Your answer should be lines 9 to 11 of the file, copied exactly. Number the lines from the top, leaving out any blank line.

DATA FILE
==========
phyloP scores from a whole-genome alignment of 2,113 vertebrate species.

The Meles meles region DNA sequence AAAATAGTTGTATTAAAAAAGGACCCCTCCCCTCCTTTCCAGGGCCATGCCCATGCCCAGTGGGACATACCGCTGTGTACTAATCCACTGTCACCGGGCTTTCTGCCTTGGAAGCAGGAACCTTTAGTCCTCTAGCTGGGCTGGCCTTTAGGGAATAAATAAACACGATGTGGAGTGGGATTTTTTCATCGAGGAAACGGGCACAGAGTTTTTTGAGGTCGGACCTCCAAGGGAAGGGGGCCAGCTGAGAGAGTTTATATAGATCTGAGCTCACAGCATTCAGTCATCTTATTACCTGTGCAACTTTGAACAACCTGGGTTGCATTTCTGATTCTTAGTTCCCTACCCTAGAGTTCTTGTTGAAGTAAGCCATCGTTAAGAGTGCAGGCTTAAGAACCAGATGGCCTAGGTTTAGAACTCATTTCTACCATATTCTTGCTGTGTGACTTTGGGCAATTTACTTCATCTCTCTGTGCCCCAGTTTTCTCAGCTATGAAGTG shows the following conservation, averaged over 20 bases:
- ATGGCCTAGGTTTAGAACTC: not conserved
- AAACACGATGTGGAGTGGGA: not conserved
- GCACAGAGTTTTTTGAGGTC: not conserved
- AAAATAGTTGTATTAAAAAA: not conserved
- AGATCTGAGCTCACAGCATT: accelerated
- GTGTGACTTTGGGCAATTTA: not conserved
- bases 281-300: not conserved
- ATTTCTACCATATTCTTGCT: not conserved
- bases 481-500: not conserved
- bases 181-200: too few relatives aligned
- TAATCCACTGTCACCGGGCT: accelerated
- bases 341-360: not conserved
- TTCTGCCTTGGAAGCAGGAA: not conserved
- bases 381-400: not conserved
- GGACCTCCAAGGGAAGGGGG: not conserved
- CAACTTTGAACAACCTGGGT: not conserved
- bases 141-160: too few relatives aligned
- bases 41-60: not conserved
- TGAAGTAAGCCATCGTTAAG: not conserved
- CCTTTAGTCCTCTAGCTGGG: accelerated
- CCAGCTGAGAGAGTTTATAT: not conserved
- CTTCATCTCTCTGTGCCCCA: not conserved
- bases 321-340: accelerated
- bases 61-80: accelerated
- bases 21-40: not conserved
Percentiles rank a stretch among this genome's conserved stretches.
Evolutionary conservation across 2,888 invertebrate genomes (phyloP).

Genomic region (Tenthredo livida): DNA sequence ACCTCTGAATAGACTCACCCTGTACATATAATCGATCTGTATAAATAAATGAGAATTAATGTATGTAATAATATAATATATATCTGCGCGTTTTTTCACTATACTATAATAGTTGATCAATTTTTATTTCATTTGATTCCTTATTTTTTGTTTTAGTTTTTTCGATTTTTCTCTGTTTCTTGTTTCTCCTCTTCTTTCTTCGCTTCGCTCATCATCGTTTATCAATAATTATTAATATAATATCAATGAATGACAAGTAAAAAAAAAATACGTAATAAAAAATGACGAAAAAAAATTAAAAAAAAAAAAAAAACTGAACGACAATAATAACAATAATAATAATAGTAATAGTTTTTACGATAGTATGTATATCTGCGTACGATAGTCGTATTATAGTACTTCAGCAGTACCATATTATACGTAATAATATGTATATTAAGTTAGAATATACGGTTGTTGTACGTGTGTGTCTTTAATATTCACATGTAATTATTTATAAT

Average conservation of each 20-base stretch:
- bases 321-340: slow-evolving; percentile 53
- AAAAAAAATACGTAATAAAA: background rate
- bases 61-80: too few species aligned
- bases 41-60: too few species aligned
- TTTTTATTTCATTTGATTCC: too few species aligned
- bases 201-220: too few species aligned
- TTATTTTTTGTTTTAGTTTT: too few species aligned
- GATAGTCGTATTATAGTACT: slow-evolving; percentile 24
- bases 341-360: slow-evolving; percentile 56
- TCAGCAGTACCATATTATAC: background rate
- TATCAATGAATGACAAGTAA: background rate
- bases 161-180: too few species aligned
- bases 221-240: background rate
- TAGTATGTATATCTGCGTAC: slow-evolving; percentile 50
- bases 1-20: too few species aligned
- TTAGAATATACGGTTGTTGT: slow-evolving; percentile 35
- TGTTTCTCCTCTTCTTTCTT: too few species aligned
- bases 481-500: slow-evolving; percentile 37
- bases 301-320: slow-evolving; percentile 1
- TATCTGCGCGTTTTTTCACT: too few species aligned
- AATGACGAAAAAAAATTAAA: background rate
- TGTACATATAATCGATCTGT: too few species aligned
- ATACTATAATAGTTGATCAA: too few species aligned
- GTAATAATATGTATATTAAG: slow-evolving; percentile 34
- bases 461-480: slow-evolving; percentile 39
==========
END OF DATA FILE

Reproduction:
- bases 281-300: not conserved
- ATTTCTACCATATTCTTGCT: not conserved
- bases 481-500: not conserved